Revisiting directed flow in relativistic heavy-ion collisions from a multiphase transport model

Regular Article - Theoretical Physics

Abstract.

We have revisited several interesting questions on how the rapidity-odd directed flow is developed in relativistic 197Au+197Au collisions at \( \sqrt{s_{NN}} = 200\) and 39 GeV based on a multiphase transport model. As the partonic phase evolves with time, the slope of the parton directed flow at midrapidity region changes from negative to positive as a result of the later dynamics at 200 GeV, while it remains negative at 39 GeV due to the shorter life time of the partonic phase. The directed flow splitting for various quark species due to their different initial eccentricities is observed at 39 GeV, while the splitting is very small at 200GeV. From a dynamical coalescence algorithm with Wigner functions, we found that the directed flow of hadrons is a result of competition between the coalescence in momentum and coordinate space as well as further modifications by the hadronic rescatterings.

References

  1. 1.
    PHOBOS Collaboration (I. Arsene et al.), Nucl. Phys. A 757, 1 (2005)CrossRefGoogle Scholar
  2. 2.
    BRAHMS Collaboration (B.B. Back et al.), Nucl. Phys. A 757, 28 (2005)ADSCrossRefGoogle Scholar
  3. 3.
    STAR Collaboration (J. Adams et al.), Nucl. Phys. A 757, 102 (2005)ADSCrossRefGoogle Scholar
  4. 4.
    PHENIX Collaboration (K. Adcox et al.), Nucl. Phys. A 757, 184 (2005)ADSCrossRefGoogle Scholar
  5. 5.
    S. Singha et al., Adv. High Energy Phys. 16, 2836989 (2016)Google Scholar
  6. 6.
    D. Teaney, L. Yan, Phys. Rev. C 83, 064904 (2011)ADSCrossRefGoogle Scholar
  7. 7.
    M. Luzum, J.Y. Ollitrault, Phys. Rev. Lett. 106, 102301 (2011)ADSCrossRefGoogle Scholar
  8. 8.
    STAR Collaboration (L. Adamczyk et al.), Phys. Rev. Lett. 112, 162301 (2014)ADSCrossRefGoogle Scholar
  9. 9.
    J. Steinheimer et al., Phys. Rev. C 89, 054913 (2014)ADSCrossRefGoogle Scholar
  10. 10.
    V.P. Konchakovski et al., Phys. Rev. C 90, 014903 (2014)ADSCrossRefGoogle Scholar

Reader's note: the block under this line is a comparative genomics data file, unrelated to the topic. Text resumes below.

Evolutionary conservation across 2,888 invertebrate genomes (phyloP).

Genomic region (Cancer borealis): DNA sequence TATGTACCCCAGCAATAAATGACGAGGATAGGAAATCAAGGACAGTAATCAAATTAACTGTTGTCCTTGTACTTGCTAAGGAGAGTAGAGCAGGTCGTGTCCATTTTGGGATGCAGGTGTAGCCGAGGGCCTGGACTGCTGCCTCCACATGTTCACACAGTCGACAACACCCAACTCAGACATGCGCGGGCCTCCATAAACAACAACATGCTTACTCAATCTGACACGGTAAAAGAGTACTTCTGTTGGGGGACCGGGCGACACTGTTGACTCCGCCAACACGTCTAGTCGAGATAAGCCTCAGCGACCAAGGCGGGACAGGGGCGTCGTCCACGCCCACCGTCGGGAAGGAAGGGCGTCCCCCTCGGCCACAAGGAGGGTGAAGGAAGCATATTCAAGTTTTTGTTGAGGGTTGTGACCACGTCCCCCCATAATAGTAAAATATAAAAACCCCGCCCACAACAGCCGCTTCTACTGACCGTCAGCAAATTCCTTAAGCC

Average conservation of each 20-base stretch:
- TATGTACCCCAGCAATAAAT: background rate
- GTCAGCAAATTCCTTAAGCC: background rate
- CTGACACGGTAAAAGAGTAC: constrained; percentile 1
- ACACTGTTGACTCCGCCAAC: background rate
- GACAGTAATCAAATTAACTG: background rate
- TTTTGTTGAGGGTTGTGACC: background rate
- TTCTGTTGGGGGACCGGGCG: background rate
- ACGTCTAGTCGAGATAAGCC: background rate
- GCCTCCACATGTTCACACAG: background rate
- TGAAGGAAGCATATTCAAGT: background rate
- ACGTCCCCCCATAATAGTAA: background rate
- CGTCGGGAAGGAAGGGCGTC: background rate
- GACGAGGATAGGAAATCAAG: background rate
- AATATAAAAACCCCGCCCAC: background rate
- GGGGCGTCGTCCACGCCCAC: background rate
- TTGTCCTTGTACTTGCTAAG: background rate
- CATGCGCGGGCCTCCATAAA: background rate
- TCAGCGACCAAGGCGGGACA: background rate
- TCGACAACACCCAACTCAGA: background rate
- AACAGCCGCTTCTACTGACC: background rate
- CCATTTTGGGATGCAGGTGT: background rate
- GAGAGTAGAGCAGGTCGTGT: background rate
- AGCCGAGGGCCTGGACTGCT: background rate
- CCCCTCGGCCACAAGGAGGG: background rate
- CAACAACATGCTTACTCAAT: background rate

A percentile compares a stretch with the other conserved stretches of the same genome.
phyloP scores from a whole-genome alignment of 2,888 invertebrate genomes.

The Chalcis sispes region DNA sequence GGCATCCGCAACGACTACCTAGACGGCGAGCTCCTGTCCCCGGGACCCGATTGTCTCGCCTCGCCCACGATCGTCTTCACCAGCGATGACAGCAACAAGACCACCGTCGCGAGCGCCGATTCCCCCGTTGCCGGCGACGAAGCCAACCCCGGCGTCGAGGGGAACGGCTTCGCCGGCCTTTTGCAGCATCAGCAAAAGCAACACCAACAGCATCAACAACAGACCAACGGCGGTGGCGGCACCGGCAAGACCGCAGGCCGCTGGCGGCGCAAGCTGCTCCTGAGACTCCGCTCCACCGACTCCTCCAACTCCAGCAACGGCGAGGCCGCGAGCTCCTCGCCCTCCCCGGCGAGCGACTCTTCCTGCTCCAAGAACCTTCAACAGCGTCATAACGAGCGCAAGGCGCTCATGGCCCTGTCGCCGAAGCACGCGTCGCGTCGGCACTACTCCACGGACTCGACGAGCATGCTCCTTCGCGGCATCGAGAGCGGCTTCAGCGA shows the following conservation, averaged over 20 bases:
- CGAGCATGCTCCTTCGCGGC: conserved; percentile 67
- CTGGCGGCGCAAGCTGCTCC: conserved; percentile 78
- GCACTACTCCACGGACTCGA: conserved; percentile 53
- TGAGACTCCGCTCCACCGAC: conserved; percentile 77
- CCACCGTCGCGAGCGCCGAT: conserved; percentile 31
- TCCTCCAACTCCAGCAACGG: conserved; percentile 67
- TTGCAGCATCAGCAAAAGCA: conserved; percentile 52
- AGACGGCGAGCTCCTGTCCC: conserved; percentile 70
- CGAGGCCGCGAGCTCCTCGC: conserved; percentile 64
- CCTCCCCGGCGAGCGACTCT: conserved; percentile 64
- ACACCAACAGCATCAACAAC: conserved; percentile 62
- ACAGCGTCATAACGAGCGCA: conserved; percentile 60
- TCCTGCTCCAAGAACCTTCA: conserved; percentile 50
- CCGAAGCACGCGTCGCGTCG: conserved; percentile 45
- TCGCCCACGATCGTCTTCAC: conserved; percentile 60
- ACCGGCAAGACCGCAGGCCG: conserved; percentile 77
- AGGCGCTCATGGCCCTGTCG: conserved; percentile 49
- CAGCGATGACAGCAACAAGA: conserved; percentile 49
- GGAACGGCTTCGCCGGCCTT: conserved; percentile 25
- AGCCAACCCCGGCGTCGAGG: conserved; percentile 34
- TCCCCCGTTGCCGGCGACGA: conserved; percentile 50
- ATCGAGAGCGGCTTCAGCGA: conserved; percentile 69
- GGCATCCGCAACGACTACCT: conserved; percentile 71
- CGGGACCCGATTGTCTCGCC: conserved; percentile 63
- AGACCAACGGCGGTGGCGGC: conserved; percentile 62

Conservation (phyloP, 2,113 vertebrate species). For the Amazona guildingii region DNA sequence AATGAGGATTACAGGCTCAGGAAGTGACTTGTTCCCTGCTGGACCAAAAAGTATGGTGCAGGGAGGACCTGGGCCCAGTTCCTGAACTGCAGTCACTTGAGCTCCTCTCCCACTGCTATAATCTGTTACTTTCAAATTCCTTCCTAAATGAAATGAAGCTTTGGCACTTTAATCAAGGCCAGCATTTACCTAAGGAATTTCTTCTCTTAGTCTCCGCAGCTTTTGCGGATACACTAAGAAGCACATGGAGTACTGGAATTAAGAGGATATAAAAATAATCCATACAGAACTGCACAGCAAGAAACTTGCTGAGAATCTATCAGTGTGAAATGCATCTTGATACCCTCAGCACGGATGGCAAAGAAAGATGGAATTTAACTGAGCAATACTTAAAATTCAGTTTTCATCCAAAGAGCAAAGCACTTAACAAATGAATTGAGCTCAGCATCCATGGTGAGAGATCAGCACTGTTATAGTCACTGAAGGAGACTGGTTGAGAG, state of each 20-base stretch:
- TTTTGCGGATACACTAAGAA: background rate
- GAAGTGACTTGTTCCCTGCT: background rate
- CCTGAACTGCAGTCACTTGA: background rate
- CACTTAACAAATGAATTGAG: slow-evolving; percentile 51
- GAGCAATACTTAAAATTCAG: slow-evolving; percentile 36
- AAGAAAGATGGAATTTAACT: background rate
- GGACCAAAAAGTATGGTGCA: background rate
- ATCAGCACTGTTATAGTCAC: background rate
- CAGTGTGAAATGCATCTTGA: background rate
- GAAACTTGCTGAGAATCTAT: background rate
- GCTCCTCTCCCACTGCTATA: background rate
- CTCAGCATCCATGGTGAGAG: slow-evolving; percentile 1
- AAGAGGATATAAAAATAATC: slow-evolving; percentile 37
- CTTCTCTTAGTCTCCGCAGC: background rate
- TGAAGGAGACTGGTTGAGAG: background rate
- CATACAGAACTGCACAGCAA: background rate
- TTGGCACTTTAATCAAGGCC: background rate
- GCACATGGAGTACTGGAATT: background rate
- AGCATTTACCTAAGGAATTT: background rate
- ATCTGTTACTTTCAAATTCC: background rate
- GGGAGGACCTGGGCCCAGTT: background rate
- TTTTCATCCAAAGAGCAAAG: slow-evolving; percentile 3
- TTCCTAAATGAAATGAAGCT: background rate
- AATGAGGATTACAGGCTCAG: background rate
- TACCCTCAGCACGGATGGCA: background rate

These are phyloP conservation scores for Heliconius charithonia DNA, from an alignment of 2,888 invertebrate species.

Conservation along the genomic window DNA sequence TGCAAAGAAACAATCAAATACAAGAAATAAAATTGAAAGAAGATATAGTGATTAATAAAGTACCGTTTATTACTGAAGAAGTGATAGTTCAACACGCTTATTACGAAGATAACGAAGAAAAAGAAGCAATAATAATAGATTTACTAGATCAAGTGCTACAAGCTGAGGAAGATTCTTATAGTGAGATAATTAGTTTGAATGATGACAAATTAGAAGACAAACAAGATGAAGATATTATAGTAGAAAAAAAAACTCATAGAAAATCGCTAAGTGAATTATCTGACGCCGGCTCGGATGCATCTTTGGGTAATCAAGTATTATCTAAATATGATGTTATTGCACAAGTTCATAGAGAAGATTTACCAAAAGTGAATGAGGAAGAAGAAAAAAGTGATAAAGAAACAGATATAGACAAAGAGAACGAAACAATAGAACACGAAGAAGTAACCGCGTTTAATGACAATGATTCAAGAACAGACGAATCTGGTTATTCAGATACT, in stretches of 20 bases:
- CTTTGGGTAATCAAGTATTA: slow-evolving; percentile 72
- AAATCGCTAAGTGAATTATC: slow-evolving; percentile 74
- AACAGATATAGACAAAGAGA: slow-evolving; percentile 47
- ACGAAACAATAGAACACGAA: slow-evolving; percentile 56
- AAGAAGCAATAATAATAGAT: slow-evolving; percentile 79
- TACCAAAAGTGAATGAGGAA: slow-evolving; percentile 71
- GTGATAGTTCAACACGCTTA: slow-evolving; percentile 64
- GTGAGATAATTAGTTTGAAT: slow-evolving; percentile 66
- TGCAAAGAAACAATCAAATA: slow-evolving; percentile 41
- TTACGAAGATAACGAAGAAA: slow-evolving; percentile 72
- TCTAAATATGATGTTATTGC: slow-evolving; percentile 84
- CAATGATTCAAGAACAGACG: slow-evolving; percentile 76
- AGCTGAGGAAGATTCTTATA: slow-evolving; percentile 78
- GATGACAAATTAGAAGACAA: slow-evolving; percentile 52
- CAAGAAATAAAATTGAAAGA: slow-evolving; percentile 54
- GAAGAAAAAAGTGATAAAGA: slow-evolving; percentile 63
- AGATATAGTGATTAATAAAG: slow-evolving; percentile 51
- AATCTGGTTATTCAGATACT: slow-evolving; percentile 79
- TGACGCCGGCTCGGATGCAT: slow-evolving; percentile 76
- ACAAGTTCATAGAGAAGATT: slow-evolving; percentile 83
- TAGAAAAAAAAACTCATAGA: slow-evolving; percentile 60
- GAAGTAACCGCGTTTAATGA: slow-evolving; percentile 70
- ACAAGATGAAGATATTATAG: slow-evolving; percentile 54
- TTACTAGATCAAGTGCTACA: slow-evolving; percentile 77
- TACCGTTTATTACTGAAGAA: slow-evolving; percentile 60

11. 11.
    Y. Nara et al., Phys. Rev. C 94, 034906 (2016)ADSCrossRefGoogle Scholar
  12. 12.
    Y. Nara, H. Niemi, J. Steinheimer, H. Stöcker, Phys. Lett. B 769, 543 (2017)ADSCrossRefGoogle Scholar
  13. 13.
    Yu.B. Ivanov, A.A. Soldatov, Phys. Rev. C 91, 024915 (2015)ADSCrossRefGoogle Scholar
  14. 14.
    P. Batyuk, D. Blaschke, M. Bleicher, Yu.B. Ivanov, Iu. Karpenko, S. Merts, M. Nahrgang, H. Petersen, O. Rogachevsky, Phys. Rev. C 94, 044917 (2016)ADSCrossRefGoogle Scholar
  15. 15.
    Z.W. Lin, C.M. Ko, B.A. Li, B. Zhang, S. Pal, Phys. Rev. C 72, 064901 (2005)ADSCrossRefGoogle Scholar
  16. 16.
    J.Y. Chen, J.X. Zuo, X.Z. Cai, F. Liu, Y.G. Ma, A.H. Tang, Phys. Rev. C 81, 014904 (2010)ADSCrossRefGoogle Scholar
  17. 17.
    X.N. Wang, M. Gyulassy, Phys. Rev. D 44, 3501 (1991)ADSCrossRefGoogle Scholar
  18. 18.
    B. Zhang, Comput. Phys. Commun. 109, 193 (1998)ADSCrossRefGoogle Scholar
  19. 19.
    B.A. Li, C.M. Ko, Phys. Rev. C 52, 2037 (1995)ADSCrossRefGoogle Scholar
  20. 20.
    V. Greco, C.M. Ko, P. Levai, Phys. Rev. Lett. 90, 202302 (2003)ADSCrossRefGoogle Scholar
  21. 21.
    V. Greco, C.M. Ko, P. Levai, Phys. Rev. C 68, 034904 (2003)ADSCrossRefGoogle Scholar
  22. 22.
    H. Liu, S. Panitkin, N. Xu, Phys. Rev. C 59, 348 (1999)ADSCrossRefGoogle Scholar
  23. 23.
    PHOBOS Collaboration (B.B. Back et al.), Phys. Rev. Lett. 97, 012301 (2006)CrossRefGoogle Scholar
  24. 24.
    STAR Collaboration (B.I. Abelev et al.), Phys. Rev. Lett. 101, 252301 (2008)CrossRefGoogle Scholar
  25. 25.
    STAR Collaboration (L. Adamczyk et al.), Phys. Rev. Lett. 110, 142301 (2013)CrossRefGoogle Scholar
  26. 26.
    J.C. Dunlop, M.A. Lisa, P. Sorensen, Phys. Rev. C 84, 044914 (2011)ADSCrossRefGoogle Scholar
  27. 27.
    Y. Guo, F. Liu, A.H. Tang, Phys. Rev. C 86, 044901 (2012)ADSCrossRefGoogle Scholar
  28. 28.
    B. Alver, G. Roland, Phys. Rev. C 81, 054905 (2010)ADSCrossRefGoogle Scholar
  29. 29.
    R.A. Lacey et al., Phys. Rev. C 83, 044902 (2011)ADSCrossRefGoogle Scholar
  30. 30.
    H. Petersen, G.Y. Qin, S.A. Bass, B. Müller, Phys. Rev. C 82, 041901(R) (2010)ADSCrossRefGoogle Scholar
  31. 31.
    R.J.M. Snellings, H. Sorge, S.A. Voloshin, F.Q. Wang, N. Xu, Phys. Rev. Lett. 84, 2803 (2000)ADSCrossRefGoogle Scholar
  32. 32.
    C.M. Ko, T. Song, F. Li, V. Greco, S. Plumari, Nucl. Phys. A 928, 234 (2014)ADSCrossRefGoogle Scholar
  33. 33.
    P.F. Kolb et al., Phys. Rev. C 69, 051901(R) (2004)ADSCrossRefGoogle Scholar
  34. 34.
    J.Y. Jia, C. Zhang, Phys. Rev. C 75, 031901(R) (2007)ADSCrossRefGoogle Scholar
  35. 35.
    STAR Collaboration (L. Adamczyk), arXiv:1708.07132 [hep-ex]. Google Scholar
  36. 36.
    H. Stöcker, Nucl. Phys. A 750, 121 (2005)ADSCrossRefGoogle Scholar
  37. 37.
    S.A. Bass et al., Prog. Part. Nucl. Phys. 41, 255 (1998)ADSCrossRefGoogle Scholar
  38. 38.
    J. Brachmann et al., Phys. Rev. C 61, 024909 (2000)ADSCrossRefGoogle Scholar
  39. 39.
    L.P. Csernai, D. Röhrich, Phys. Lett. B 458, 454 (1999)ADSCrossRefGoogle Scholar
  40. 40.
    J. Xu, T. Song, C.M. Ko, F. Li, Phys. Rev. Lett. 112, 012301 (2014)ADSCrossRefGoogle Scholar
  41. 41.
    J. Xu, C.M. Ko, Phys. Rev. C 94, 054909 (2016)ADSCrossRefGoogle Scholar
  42. 42.
    Particle Data Group Collaboration (J. Beringer et al.), Phys. Rev. D 86, 010001 (2012)CrossRefGoogle Scholar

Copyright information

© SIF, Springer-Verlag GmbH Germany, part of Springer Nature 2017

Authors and Affiliations

  1. 1.Shanghai Institute of Applied PhysicsChinese Academy of SciencesShanghaiChina
  2. 2.University of Chinese Academy of SciencesBeijingChina

Personalised recommendations